Our Patients

Reaching New Heights

Imagine a newborn so small you can hold her entire body in one hand. Then imagine the overwhelming concern and responsibility you would feel for her fragile life if this were your own child. For Nicole and Danny Castro, it doesn’t take any imagination; their daughter, Indi, born at just 26 weeks gestation, was so tiny that her dad could slip his wedding ring all the way up her arm.

While pregnant with Indi, Nicole was in a car accident that caused her to go into pre-term labor. The Castros, who live in Bakersfield, California, were insured through a managed health plan, and Indi spent her first three months in their local hospital’s neonatal intensive care unit. She had her first surgery at just 17 days old to repair a congenital heart defect called patent ductus arteriosus (PDA), which was straining her heart by allowing blood to flow from the aorta into her pulmonary artery and lungs. Eventually strong enough to go home, Indi continued to see multiple specialists, including an endocrinologist.


“We knew we were facing a lot of health challenges with her,” says Nicole, “but many of her diagnoses didn’t come for a long time.”

When Indi was 15 months old, Danny’s employer changed health insurance plans, which meant the Castros had to find new specialists for their daughter’s care. They asked her former endocrinologist for a recommendation, and he enthusiastically referred them to a former colleague: Mitchell Geffner, MD, at Children’s Hospital Los Angeles.

“From the beginning, Dr. Geffner was extremely open and caring and really made us feel at ease,” Nicole says. “With everything we had gone through, and as first-time parents, we had really no idea what we were doing. The guidance we received from Dr. G was lifesaving.”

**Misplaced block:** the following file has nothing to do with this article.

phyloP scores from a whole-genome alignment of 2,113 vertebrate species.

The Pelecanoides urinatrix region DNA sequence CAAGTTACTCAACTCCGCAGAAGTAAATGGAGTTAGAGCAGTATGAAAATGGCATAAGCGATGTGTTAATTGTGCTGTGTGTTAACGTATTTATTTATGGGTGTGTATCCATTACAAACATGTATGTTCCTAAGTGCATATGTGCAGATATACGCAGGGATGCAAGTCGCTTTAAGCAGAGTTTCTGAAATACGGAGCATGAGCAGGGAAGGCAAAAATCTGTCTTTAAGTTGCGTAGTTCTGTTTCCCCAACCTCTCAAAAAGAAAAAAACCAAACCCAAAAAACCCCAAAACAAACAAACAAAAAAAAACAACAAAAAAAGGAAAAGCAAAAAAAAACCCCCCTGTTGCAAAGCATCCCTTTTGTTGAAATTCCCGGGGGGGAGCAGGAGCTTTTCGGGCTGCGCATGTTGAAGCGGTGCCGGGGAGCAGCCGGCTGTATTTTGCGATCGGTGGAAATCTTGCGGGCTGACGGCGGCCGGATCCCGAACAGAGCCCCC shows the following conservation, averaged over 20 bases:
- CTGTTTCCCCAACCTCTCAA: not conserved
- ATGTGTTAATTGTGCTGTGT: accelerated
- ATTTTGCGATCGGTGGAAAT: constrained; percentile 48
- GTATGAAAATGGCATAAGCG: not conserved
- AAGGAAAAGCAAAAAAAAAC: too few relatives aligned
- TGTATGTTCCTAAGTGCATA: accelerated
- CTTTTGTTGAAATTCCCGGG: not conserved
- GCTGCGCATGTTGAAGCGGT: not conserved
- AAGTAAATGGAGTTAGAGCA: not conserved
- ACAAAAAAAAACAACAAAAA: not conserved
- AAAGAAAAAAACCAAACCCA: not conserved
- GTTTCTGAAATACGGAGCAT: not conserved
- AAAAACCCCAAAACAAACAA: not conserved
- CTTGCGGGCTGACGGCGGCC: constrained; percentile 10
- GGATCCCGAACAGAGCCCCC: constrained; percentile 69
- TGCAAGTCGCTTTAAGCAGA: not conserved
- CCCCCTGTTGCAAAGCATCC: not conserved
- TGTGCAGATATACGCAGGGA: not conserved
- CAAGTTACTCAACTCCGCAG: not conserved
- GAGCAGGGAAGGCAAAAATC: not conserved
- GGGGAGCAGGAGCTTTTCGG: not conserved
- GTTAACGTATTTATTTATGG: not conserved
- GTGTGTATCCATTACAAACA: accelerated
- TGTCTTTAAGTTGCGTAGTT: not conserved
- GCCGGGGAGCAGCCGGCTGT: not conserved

A few months into his treatment of Indi, when she was 18 months old and all of 20 pounds, Geffner diagnosed her with growth hormone deficiency (GHD) and diabetes insipidus. Unlike the more common diabetes mellitus, which relates to the level of glucose in the blood, diabetes insipidus relates to the level of water in the blood and sodium levels in the body. In addition to these complex conditions, Indi was diagnosed with cerebral palsy by Robert Kay, MD, vice chief of the Children’s Orthopaedic Center at CHLA.

“We really didn’t know what the ramifications of those diagnoses would be on her long-term health,” says Nicole, “but we felt like Dr. G took us under his wing. He educated us. He’s very empathetic and he truly made us feel like we weren’t alone in the decisions we had to make.”

When Indi was first diagnosed with GHD, she had to undergo a test that Nicole describes as “pretty intense.” In preparation for the test, a staff member took Indi’s weight. Geffner had left the room briefly, and as soon as he came back and saw the number he said, “No, this is not right.” It turned out they had weighed Indi with her diaper on. She was placed back on the scale without the excess weight, and only then did Geffner begin the test.

“He’s that attentive every single time,” Nicole says. “When she’s being measured, he knows if something’s not right and he’ll say, ‘Let’s measure again.’ Now before every appointment, we know the rule: Don’t put Indi’s hair up in a bun because Dr. G will make her take it out!”